In the movie “Rio Bravo,” a friend of Sheriff John T. Chance tells him to swear in some of the townfolk as deputies in order to fight the bad guys.

“Suppose I got ‘em. What’d I have?” Sheriff Chance replies. “Some well meaning amateurs. ... No, Pat. All I’d be doing is giving them more targets to shoot at.”

I know growing up with a grandmother who loves John Wayne and old westerns, my vision of a aheriff was just that, an outnumbered guy standing in the middle of a street ready to shoot down the bad guy.

Heck, even the movie “High Noon” emphasizes this in its climatic scene of the lanky sheriff facing down the bad guy while frightened townfolk peep out of windows to see who will be left standing. In this day and age, that image of a sheriff is no longer adequate. 

Jackson County is no longer a place of prairies and dust. We have become a growing metropolitan area facing increasing law-enforcement challenges, including homeland security issues. Our Sheriff’s Office is a full-service law enforcement agency that consists of various divisions: Patrol, Investigations, Warrants, Courthouse Security, Sex Offender Registration Enforcement, and Staff Services. Therefore, some requirements to do the job, and do it well, become necessary.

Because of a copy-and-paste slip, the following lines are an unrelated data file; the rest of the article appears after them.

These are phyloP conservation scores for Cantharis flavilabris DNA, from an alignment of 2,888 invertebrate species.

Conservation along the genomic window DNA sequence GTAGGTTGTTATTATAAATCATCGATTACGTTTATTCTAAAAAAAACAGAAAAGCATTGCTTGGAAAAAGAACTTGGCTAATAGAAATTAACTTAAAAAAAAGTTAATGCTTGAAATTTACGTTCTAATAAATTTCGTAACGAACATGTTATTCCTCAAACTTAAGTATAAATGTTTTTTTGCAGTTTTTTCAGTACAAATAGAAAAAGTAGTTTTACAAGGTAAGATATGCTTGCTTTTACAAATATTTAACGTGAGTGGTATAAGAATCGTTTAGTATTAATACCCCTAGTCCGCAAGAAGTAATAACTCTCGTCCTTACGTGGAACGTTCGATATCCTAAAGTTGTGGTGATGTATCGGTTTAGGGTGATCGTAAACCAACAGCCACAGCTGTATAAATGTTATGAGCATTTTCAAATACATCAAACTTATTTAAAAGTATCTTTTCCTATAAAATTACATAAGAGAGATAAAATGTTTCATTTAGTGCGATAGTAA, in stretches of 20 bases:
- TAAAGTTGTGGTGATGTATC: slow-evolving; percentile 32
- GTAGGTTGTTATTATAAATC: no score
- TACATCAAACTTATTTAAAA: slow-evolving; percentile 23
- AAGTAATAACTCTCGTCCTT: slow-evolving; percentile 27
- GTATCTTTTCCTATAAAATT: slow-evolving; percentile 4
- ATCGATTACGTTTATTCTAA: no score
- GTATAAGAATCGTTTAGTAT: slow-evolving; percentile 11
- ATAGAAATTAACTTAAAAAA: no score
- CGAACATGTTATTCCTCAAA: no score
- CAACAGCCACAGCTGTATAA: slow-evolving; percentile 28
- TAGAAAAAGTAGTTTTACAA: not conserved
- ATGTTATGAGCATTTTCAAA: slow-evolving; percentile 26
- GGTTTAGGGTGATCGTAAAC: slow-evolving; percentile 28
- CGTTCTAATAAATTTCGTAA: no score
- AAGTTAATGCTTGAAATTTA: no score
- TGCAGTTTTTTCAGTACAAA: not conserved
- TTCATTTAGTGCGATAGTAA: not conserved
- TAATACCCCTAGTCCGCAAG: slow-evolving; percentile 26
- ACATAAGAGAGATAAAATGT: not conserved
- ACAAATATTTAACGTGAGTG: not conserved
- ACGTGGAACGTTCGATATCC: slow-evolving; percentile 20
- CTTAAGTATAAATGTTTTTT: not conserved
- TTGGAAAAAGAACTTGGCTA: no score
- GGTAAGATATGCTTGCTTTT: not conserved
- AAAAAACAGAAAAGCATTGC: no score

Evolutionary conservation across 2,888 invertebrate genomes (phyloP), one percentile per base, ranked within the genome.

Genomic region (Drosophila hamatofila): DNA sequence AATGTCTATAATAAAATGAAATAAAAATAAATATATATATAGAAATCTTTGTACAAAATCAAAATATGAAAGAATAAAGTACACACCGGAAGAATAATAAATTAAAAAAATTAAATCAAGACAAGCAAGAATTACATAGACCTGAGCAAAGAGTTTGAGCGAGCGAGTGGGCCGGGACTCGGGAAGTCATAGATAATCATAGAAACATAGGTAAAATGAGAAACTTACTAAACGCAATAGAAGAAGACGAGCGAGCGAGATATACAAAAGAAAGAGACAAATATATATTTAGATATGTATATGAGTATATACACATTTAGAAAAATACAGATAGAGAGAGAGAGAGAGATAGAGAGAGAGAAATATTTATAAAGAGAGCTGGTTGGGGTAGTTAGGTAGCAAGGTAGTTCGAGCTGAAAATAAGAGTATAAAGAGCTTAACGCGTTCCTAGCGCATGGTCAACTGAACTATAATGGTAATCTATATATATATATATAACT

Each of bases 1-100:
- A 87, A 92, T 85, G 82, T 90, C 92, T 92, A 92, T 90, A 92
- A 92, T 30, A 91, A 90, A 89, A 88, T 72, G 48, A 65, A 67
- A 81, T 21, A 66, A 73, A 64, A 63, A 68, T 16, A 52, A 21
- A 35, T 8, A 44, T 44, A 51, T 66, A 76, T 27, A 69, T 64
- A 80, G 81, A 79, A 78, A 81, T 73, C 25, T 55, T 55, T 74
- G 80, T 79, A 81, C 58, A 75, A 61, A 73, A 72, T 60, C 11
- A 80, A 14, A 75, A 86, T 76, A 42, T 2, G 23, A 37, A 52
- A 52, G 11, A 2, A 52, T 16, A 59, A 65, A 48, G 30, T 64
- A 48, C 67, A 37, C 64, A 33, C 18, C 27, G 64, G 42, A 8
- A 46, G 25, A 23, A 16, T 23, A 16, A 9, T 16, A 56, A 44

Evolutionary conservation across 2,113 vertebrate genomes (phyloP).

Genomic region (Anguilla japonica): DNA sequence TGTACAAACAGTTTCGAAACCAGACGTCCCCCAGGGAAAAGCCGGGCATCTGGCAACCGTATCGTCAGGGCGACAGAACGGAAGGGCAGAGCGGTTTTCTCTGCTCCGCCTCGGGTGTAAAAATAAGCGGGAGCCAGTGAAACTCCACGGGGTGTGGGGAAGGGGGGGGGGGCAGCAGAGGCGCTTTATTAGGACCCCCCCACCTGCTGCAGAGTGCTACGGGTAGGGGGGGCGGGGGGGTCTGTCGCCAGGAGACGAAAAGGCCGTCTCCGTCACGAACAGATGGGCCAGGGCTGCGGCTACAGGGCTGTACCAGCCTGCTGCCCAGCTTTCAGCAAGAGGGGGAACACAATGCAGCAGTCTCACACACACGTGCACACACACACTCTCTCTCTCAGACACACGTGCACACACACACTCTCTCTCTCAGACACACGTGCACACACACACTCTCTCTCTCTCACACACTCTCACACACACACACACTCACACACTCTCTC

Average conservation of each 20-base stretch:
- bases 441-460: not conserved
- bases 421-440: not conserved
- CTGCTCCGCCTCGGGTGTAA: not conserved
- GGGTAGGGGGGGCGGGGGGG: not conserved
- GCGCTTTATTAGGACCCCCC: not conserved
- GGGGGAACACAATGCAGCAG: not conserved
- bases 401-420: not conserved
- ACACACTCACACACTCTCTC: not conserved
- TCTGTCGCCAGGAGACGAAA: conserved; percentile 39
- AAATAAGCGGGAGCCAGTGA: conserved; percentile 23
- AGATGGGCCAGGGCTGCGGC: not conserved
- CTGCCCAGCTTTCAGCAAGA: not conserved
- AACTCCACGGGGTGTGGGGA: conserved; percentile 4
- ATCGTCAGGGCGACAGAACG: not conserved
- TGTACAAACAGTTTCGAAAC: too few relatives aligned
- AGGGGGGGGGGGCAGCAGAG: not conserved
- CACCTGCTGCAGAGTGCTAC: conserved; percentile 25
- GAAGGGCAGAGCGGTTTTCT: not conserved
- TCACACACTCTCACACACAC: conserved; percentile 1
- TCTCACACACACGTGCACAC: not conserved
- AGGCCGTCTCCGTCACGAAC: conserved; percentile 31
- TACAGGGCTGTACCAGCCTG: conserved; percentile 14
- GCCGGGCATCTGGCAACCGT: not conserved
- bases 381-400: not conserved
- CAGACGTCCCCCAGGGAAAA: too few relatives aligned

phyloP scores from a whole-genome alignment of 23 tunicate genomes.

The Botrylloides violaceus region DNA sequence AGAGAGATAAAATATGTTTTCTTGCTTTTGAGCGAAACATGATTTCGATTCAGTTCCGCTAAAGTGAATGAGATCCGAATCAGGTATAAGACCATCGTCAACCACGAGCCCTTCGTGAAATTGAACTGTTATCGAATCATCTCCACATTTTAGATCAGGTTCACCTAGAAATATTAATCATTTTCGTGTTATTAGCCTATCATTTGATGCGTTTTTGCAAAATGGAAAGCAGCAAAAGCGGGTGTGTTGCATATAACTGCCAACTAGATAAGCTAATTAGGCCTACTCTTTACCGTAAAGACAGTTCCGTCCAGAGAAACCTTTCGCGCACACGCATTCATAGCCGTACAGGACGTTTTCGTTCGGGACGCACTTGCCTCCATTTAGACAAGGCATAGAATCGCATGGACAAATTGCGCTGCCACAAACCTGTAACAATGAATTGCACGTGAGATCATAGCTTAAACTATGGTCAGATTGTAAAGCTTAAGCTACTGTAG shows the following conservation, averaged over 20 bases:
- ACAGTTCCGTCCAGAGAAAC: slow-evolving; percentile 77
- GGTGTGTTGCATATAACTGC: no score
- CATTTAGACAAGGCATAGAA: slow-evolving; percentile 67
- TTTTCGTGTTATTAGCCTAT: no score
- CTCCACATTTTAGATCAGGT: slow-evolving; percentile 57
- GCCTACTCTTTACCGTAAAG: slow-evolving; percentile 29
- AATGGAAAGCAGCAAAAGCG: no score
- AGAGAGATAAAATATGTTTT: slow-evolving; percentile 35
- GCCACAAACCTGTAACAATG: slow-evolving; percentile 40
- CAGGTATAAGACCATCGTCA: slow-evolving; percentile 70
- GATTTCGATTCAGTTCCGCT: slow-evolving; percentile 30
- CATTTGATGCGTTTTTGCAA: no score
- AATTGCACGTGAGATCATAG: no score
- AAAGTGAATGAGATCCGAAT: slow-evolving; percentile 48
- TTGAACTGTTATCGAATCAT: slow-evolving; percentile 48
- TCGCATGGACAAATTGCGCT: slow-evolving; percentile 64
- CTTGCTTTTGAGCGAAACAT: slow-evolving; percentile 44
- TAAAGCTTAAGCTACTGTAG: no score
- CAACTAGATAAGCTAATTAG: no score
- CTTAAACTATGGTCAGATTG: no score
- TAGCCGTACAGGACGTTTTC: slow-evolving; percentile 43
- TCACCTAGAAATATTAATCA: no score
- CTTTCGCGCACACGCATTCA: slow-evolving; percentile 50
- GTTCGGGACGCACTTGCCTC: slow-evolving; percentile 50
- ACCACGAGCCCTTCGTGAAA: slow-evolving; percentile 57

Personally, someone with the following attributes would be great for our growing, diverse county: law-enforcement experience, a proven record of leadership, integrity, fiscal responsibility, and the will attack crime without mercy in order to protect the innocent citizens of our county.

Jackson County communities are no longer like the fictional towns in my grandmother’s old westerns, towns in which law-enforcement experience was not as crucial to the job of sheriff as it is today.

A sheriff is not just a law-enforcement officer. It’s a person who is the administrator of a huge budget. An individual who creates polices that affect citizens. One of our own who leads by example. Experience and integrity should prevail. Someone with character – a mix of humility and decency. That is what I want in a public servant.

The position of sheriff must not be taken lightly, and keeping crime in check is not an easy task. In less than a week, it will be up to Jackson County voters to determine whose job it will be. Visit the candidate’s Web sites and decide who should be sheriff.

No matter what, vote for someone on Tuesday